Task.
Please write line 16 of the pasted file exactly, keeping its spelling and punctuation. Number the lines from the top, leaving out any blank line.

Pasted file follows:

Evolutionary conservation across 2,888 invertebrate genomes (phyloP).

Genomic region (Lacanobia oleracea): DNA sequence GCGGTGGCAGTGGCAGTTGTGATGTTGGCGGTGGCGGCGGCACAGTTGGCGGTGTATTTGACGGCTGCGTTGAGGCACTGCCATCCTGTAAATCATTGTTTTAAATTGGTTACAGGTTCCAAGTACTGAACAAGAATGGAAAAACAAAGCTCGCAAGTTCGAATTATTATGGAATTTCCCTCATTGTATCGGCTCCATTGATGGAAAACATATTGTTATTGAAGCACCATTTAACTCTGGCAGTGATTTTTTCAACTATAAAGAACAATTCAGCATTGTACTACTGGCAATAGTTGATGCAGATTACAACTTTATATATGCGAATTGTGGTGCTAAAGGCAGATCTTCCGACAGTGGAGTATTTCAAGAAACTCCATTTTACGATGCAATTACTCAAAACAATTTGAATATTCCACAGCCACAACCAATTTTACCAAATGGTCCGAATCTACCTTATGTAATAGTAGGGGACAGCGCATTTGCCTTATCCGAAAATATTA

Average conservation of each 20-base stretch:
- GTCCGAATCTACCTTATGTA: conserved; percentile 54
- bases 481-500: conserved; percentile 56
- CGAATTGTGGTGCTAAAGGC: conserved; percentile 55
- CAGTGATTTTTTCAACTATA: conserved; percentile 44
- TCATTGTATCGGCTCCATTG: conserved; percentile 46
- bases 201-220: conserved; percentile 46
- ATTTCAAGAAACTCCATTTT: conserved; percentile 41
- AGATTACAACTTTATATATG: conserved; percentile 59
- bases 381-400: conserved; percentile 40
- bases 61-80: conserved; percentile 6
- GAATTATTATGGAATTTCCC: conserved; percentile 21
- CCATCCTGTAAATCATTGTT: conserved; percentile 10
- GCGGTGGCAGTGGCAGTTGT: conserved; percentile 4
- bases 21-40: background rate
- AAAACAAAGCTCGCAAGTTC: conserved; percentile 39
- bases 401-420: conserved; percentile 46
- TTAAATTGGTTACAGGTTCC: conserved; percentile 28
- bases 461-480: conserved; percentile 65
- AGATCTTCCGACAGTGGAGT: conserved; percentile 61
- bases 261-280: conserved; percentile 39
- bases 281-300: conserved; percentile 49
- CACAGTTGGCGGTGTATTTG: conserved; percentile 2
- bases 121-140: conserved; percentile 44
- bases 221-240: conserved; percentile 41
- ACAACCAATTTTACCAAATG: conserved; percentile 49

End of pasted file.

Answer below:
- GCGGTGGCAGTGGCAGTTGT: conserved; percentile 4